“We want to see change right away,” Worthy added. “Two people are killed by police in as many weeks, so how long can the people of Cleveland wait for these reforms? We want this negotiation process to be public. We don’t want back-room dealing. We want immediate things to be happening.”
Jason Boarde, also of the New Abolitionist Association, told Common Dreams that Holder’s press conference delivered information “we already knew.” He said he was left with disturbing questions: “How many people’s lives have been adversely affected? What are the real ramifications of this? You have families who will no longer see their loved ones. You have people who are incarcerated: their lives will never be the same.”
Local media spoke with Walter Jackson, the uncle of Marissa Williams, who said that it will take more than just words to change the problems with the city’s police department. Jackson was asked, were Williams alive today, how she would respond to Holder’s comments. “I believe she would be very upset, probably pissed off that the cops are still reckless, doing what they want to do all because they have a badge and a gun,” said Jackson. “What they are doing right now is totally uncalled for.”
“Here to speak truth and demand accountability”
The report was released just a day after a grand jury in Staten Island announced it would not indict a white New York police officer for the deadly choking of Eric Garner, a 43-year-old unarmed black man. Furthermore, it came less than two weeks after a Missouri grand jury announced it will not indict another white police officer who shot and killed unarmed black teenager Michael Brown. A grand jury will soon weigh evidence over the killing of Rice.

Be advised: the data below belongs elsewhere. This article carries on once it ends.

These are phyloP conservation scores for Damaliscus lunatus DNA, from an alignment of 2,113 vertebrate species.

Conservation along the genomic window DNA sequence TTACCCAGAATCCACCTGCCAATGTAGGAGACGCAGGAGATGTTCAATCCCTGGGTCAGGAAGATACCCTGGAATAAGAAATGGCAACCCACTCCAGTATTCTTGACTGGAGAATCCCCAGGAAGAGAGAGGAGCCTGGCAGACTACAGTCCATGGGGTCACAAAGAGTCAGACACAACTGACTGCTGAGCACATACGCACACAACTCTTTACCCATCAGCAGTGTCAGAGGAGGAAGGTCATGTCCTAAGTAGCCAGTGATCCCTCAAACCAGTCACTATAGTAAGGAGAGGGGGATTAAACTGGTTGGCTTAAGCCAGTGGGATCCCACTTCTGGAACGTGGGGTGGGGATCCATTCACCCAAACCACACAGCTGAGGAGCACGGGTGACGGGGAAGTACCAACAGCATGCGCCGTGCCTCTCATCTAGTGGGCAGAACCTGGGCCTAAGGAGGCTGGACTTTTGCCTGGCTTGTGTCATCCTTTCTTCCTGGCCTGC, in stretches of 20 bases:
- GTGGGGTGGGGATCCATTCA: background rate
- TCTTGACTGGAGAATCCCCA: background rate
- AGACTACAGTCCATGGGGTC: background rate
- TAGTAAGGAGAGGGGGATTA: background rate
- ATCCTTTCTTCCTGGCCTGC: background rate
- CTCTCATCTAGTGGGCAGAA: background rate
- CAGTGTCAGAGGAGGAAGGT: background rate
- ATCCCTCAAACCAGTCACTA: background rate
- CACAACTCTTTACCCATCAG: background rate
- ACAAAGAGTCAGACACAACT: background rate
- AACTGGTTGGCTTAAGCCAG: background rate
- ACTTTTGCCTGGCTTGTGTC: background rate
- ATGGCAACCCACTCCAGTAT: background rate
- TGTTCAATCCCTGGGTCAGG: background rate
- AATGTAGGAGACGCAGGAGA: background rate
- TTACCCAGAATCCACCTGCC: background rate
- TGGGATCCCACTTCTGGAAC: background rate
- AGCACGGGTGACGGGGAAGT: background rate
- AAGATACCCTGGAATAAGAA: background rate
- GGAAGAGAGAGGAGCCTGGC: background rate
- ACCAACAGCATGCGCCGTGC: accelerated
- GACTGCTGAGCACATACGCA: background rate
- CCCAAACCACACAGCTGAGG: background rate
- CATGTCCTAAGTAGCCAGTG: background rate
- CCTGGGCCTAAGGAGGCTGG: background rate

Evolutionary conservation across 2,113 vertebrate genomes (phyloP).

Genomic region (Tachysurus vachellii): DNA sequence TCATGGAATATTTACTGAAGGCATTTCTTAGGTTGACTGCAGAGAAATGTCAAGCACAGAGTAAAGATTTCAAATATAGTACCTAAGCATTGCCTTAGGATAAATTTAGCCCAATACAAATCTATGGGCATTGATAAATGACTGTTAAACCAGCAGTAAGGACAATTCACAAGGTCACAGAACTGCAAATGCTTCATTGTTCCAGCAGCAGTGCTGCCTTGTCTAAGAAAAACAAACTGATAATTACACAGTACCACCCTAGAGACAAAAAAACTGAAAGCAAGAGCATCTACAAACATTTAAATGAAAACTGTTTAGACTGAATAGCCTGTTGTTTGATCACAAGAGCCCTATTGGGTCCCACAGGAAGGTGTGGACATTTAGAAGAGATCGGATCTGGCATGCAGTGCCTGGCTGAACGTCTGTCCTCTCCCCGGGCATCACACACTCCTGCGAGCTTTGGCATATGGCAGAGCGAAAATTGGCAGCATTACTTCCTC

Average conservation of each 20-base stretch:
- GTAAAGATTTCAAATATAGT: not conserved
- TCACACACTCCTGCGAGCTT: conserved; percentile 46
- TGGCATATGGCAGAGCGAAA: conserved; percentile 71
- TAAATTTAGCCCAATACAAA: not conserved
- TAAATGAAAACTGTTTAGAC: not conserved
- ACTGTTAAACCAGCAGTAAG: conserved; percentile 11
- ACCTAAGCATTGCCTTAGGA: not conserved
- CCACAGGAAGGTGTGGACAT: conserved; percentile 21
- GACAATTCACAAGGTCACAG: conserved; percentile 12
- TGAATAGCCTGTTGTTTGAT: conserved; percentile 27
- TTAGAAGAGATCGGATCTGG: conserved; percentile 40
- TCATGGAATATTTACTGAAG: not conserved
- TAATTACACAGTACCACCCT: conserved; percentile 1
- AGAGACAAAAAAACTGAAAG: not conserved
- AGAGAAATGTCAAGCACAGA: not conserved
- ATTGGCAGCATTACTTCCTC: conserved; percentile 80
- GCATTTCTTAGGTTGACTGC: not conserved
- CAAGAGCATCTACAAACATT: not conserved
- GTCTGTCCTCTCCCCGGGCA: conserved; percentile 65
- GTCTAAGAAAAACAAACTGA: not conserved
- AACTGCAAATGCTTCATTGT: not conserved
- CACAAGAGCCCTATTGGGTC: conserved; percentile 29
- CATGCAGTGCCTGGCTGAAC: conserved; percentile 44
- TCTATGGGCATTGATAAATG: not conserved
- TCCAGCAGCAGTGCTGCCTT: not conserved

A groundswell of protests and organizing sweeping the country is demanding an end to deadly and violent attacks on black bodies and lives by police, as well as institutional racism in society. From New York to Ferguson to Cleveland, crowds are echoing the dying words of Eric Garner: “I can’t breathe.”
Boarde said that people in Cleveland are organizing and holding regular actions, including a black and brown youth-led demonstration on Monday that disrupted a city council meeting with poetry and calls for “justice.” Among a list of demands from organizers, which include the New Abolitionist Association, is a call for the firing of officials responsible for overseeing the city’s police department, as well as an indictment of the officers behind the slaying of Rice and Anderson.
“We are residents of this city who are here to speak truth and demand accountability,” reads the statement from Monday’s direct action. “We’re here because the city of Cleveland has lost its legitimacy to govern while our people are being murdered in the streets by your police department.”
— by Sarah Lazare writing for Common Dreams
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Hundreds of Clevelanders gathered at city hall to demand justice for the slayings of Tanisha Anderson and Tamir Rice, while a crew of poets took over city hall inside. (Photo: Daniel Goering)